World Stroke Day, 29 October 2020

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Stroke is a major cause of disability and death globally that disproportionately affects people in low- and middle-income countries. Worldwide, stroke is the second leading cause of death and the third leading cause of disability.

Around 70% of strokes occur in low- and middle-income countries, where the incidence of stroke has more than doubled over the last four decades, and where, on average, stroke occurs to people 15 years earlier than it does in high-income countries. Up to 84% of stroke patients in low- and middle-income countries die within three years of diagnosis, as compared with 16% in high-income countries. For stroke survivors, lifelong sequalae and disabilities, including mental health problems, are common, and can be a source of financial hardship.

To help achieve the Sustainable Development Goal (SDG) target of a one-third reduction in premature mortality from noncommunicable diseases (NCDs) by 2030, WHO will continue to support countries in the South-East Asia Region to address the primary causes of stroke – including hypertension, diabetes and tobacco use – and will continue to promote the development of quality stroke services that are accessible to all. 

Countries in the Region have in recent years implemented a series of high-impact “best buys” aimed at preventing stroke, in line with the Region’s Flagship Priority on preventing and controlling NCDs. All countries are implementing multisectoral NCD action plans, with a specific focus on enhancing services to detect and treat NCDs at the primary level. Region-wide, tobacco control initiatives continue to be strengthened, with five Member States – namely, India, Nepal, Maldives, Thailand and Timor-Leste – among the world’s top ten countries with the largest graphic warnings on tobacco packaging. WHO continues to work with countries in the Region to promote healthy lifestyles, including greater physical activity, for which the strategies outlined in WHO’s ACTIVE toolkit are of immense value.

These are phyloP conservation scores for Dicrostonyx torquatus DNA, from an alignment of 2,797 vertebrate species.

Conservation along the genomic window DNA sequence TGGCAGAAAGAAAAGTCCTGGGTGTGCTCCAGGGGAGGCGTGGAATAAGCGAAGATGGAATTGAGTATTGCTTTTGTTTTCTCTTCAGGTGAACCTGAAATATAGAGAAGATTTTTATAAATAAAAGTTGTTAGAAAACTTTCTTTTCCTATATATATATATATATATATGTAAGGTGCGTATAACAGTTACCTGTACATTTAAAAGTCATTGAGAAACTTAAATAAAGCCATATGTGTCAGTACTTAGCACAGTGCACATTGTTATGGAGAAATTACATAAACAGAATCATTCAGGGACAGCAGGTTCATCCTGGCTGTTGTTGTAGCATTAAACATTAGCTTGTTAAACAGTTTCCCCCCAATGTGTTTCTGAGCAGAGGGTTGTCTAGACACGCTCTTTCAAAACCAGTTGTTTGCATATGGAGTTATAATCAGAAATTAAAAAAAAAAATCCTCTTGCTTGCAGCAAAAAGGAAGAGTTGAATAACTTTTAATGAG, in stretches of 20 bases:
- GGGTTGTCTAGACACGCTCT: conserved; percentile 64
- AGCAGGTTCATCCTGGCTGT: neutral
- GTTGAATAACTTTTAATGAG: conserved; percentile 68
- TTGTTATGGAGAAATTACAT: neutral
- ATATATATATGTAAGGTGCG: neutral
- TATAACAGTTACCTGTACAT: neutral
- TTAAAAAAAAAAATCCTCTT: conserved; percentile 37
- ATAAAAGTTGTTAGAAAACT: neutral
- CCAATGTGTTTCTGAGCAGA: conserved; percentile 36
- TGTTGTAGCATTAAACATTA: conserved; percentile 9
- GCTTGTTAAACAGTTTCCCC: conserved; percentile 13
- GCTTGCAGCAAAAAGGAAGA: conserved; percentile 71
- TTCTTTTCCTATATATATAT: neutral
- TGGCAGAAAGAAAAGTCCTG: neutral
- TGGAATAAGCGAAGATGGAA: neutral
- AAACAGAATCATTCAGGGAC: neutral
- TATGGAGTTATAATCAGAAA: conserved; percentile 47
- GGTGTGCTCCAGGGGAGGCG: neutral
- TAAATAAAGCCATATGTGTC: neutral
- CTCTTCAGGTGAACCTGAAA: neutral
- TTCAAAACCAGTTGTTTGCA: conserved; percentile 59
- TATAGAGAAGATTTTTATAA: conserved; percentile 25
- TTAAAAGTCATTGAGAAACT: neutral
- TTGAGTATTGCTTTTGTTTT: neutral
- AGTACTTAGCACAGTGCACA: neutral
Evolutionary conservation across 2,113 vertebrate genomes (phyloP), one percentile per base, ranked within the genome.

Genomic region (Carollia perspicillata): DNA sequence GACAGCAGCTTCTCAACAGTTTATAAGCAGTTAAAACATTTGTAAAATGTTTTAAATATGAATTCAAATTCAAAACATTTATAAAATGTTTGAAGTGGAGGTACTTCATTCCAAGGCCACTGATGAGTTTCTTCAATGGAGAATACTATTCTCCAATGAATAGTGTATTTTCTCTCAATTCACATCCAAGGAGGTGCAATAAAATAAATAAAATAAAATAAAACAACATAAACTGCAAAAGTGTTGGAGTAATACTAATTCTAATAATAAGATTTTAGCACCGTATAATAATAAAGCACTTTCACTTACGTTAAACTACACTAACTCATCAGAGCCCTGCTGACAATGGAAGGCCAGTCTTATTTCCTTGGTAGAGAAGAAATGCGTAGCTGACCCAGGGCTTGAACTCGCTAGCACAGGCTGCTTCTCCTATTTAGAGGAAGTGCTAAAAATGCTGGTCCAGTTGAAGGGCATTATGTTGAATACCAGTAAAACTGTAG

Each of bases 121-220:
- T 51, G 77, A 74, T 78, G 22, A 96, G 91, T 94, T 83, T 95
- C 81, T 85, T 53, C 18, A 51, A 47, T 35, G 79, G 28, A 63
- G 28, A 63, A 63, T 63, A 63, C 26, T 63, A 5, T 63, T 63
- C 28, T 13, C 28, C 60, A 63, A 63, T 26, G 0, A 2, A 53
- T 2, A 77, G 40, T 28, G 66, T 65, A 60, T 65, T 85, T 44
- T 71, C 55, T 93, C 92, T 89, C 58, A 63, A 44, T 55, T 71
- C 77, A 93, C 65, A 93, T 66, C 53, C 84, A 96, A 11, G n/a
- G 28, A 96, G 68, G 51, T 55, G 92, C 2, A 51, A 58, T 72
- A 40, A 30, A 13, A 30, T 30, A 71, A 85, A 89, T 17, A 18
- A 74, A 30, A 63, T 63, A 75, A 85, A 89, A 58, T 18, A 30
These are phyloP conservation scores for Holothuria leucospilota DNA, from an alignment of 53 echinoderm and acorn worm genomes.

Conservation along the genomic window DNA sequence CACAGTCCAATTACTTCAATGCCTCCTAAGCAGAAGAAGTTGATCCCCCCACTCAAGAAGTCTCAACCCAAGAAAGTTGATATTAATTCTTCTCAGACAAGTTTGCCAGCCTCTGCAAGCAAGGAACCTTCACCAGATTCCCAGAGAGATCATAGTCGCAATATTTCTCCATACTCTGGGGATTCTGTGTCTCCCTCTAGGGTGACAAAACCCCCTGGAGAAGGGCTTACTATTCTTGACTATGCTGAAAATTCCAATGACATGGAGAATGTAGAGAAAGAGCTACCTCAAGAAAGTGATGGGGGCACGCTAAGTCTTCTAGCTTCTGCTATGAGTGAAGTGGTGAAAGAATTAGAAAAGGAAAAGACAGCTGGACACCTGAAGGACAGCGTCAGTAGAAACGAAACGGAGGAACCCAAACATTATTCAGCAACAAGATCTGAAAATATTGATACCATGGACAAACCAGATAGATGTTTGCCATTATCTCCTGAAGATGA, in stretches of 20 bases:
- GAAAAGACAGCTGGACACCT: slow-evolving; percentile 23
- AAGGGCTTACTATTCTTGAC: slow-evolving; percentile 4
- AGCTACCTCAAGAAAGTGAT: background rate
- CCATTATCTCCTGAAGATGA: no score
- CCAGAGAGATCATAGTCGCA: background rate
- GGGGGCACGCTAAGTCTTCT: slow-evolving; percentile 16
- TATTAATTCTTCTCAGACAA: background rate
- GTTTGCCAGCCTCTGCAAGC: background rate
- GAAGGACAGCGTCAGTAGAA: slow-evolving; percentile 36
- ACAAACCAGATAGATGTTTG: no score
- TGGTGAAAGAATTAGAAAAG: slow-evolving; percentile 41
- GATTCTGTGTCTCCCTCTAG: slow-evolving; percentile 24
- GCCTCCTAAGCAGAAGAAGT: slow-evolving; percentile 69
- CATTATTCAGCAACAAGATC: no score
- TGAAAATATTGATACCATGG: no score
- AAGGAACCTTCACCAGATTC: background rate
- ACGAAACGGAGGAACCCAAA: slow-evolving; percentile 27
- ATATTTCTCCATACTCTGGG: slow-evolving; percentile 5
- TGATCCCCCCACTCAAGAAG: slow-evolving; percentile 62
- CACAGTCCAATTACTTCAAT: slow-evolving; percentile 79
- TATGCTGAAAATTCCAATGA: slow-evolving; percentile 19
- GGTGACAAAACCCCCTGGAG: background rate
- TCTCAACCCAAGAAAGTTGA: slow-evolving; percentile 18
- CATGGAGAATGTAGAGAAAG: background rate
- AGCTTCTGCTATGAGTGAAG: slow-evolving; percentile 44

To advance progress on the Region’s Flagship Priorities and applicable SDG targets, WHO will continue to support all countries to sustain and accelerate the implementation of interventions that prevent and control NCDs. But as new regional guidance highlights, increased efforts are required to scale up the quality and reach of services that can deliver stroke care. Region-wide, countries have great potential to improve and streamline stroke services, for example by increasing the availability of CT scanners, enhancing health workers’ knowledge and skills, implementing evidence-based clinical practice guidelines, and adopting continuous quality improvement programmes. Health services at all levels must have the capacity to provide fast-track referrals and coordinated emergency stroke care, in addition to ongoing support and rehabilitation for people living with stroke.

Amid the Region’s ongoing battle against COVID-19, WHO has provided hands-on technical support to Bhutan, Maldives, Myanmar and Timor-Leste to improve stroke services, and has also conducted online workshops with key partners to scale up core competencies along the stroke care continuum. Maintaining and strengthening essential health services, including for NCDs, has been – and will continue to be – a strategic priority within the Region’s pandemic response, as underscored by the Declaration on the Collective Response to COVID-19, adopted at the Seventy-third Session of the WHO Regional Committee for South-East Asia. Throughout the response and into the recovery and beyond, WHO is committed to providing Member States its full technical support in improving access to quality stroke services to reduce preventable morbidity and mortality and associated financial hardships.

On World Stroke Day, WHO reiterates the critical need to address the disproportionate burden of disability and death that stroke is responsible for in low- and middle-income countries globally, including in the South-East Asia Region. To do that, efforts to prevent and control NCDs such as hypertension and diabetes must continue to be strengthened, in addition to the provision of resource-linked, evidence-based stroke services that span the continuum of care, from stroke recognition to acute care, rehabilitation and community reintegration. Together we can realize a Region in which stroke is more effectively prevented and managed, with fewer stroke-related disabilities and deaths, and greater health, well-being and productivity. Let us achieve our vision, for a healthier and more sustainable future for all.

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